“What about Bob?” is a movie title often cited when I am introduced to audiences. The typical introduction is a paragraph with a few career highlights.

This article describes the pathways that have influenced my association career.

Entry into association management was like many others — by accident. My college major had nothing to do with nonprofit work.

A job in Washington, D.C., was interesting. I moved from Florida without questioning the unique aspects of membership organizations. The impact of associations never crossed my mind, nor did the importance of 1.5 million nonprofits in America.

The diverse roles in associations, from lobbying and research to publishing and meeting planning, piqued my interests. I accepted the position, eager to learn.

Careen Path

I can relate when I hear an association executive say, “I love my job.” I too found the profession to be exciting. Here is my recipe for engagement in association profession.

Professional Community — National organizations such as American Society of Association Executives (ASAE), the U.S. Chamber and the American Chamber of Commerce Executives (ACCE) offered invaluable resources. They provide insights into the future through conferences and reports.

Closer to home, I engaged in ASAE counterparts such as the Florida and Georgia Societies of Association Executives. The state and local components are invaluable for networking and education.

Certification — Peers encouraged studying for the CAE exam. Preparing for the test identified my weaknesses. The informal study groups were most helpful.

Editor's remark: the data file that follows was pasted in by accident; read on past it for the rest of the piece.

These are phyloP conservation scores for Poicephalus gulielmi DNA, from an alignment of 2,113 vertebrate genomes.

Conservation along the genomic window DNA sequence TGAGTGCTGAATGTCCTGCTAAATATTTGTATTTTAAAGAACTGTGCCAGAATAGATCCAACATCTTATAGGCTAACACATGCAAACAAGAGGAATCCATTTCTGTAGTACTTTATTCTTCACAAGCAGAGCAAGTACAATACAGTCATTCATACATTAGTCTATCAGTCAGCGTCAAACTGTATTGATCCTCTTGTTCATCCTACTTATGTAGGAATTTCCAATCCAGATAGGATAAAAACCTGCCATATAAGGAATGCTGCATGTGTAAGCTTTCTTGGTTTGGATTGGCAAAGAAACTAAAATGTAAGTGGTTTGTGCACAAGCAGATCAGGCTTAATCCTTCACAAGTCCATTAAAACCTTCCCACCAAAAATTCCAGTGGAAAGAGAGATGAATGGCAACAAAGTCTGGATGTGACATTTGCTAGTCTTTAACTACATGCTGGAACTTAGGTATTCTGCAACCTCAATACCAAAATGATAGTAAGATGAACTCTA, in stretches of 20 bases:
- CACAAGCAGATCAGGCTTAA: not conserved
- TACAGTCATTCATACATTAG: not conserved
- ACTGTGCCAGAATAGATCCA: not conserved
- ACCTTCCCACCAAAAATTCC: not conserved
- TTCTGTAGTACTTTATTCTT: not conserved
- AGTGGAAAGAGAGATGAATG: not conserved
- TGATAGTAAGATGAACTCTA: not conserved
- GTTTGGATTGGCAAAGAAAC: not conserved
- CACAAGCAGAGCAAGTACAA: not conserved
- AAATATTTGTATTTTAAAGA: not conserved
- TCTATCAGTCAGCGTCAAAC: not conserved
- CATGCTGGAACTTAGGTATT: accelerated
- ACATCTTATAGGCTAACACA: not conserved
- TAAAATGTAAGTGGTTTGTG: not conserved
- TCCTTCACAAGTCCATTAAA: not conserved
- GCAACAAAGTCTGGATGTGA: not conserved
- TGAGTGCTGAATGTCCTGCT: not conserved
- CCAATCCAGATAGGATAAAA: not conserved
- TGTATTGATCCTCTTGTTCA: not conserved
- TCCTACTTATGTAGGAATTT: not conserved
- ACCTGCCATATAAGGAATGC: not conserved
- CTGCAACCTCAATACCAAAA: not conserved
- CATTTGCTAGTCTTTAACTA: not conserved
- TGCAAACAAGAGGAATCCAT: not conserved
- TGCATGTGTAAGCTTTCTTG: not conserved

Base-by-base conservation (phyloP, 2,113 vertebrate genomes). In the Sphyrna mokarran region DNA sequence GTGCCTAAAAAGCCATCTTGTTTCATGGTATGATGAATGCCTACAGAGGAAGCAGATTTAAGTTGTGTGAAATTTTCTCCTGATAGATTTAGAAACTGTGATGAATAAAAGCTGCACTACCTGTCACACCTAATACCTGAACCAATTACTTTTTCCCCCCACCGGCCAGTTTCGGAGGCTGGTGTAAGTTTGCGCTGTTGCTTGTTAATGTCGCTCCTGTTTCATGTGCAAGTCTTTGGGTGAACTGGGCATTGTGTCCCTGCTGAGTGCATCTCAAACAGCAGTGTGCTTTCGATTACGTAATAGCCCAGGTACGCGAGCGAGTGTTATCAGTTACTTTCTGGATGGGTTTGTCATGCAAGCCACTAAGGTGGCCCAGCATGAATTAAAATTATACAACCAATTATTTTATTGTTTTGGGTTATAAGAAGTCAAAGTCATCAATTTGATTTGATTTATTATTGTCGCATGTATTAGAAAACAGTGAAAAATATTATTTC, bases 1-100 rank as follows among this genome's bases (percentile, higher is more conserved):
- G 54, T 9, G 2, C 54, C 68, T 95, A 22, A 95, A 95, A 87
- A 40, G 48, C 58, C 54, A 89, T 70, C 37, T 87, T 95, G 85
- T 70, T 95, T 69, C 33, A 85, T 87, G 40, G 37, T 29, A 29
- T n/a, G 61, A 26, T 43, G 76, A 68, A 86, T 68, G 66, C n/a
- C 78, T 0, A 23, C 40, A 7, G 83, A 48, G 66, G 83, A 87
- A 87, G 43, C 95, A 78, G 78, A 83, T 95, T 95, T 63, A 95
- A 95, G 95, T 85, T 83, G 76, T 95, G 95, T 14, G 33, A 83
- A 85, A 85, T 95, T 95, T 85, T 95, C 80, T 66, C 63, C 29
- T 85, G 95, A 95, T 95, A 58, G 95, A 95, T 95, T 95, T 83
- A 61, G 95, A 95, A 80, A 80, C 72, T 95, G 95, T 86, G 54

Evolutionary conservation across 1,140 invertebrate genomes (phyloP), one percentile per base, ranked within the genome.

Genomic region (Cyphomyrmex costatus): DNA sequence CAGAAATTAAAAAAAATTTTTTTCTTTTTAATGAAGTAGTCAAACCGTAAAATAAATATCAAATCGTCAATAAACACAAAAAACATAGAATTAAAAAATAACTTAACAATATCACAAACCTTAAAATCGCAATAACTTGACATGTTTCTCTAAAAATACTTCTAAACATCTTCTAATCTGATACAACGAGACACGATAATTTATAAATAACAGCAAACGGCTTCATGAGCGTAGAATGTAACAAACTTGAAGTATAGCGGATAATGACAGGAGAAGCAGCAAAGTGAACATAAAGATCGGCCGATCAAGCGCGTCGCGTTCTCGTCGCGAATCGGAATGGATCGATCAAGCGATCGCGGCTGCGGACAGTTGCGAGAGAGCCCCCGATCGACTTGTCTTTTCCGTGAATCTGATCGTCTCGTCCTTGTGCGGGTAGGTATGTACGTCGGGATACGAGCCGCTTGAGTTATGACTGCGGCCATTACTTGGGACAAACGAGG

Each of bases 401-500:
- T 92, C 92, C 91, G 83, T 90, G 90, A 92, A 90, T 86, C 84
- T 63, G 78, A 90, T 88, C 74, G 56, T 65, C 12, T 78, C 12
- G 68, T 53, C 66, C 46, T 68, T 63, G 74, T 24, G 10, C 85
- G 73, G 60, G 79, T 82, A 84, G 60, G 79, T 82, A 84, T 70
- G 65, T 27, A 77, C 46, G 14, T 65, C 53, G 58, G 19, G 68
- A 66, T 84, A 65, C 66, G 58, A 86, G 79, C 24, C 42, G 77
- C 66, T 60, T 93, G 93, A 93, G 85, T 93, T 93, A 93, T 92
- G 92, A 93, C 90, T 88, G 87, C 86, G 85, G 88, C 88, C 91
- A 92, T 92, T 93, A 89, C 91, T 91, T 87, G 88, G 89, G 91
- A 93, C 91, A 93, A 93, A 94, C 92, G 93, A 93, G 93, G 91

Receiving the CAE designation from ASAE was probably the single most important confidence boost in my career. Around the globe I promote certification as the standard of professional excellence.

Business Modeling Every nonprofit can be managed as efficiently as a commercial business or franchise. Books like “Good to Great,” “E-Myth” and “Traction” became bibles. Each suggests an intense focus on mission and development of smart practices and processes.

I studied standards of performance, especially the U.S. Baldrige Award’s focus on organizational excellence. The criteria relating to leadership, strategy and customer service are similar in associations.

ASAE offered a peer review program (which is now defunct) in which I participated. It was an honor to visit and study other associations.

Similar in purpose, I have high regard for the accreditation program offered by the U.S. Chamber of Commerce for chambers. It too can serve as a model for assessing associations.

I applied what I learned in a project for King Abdullah II Center for Excellence (KACE), creating an assessment process for Jordanian business associations. For U.S. organizations I developed the 100-question analysis, “Inventory, Assess and Improve” available free at www.nonprofitcenter.com.

Writing Communication skills are critical for association professionals. I wrote free articles for business and trade publications.

Next, I authored and co-authored books. I wanted to provide resources to benefit my colleagues and their boards of directors. I kept the topics within the profession, writing about association management companies, lobbying, committees and strategic planning.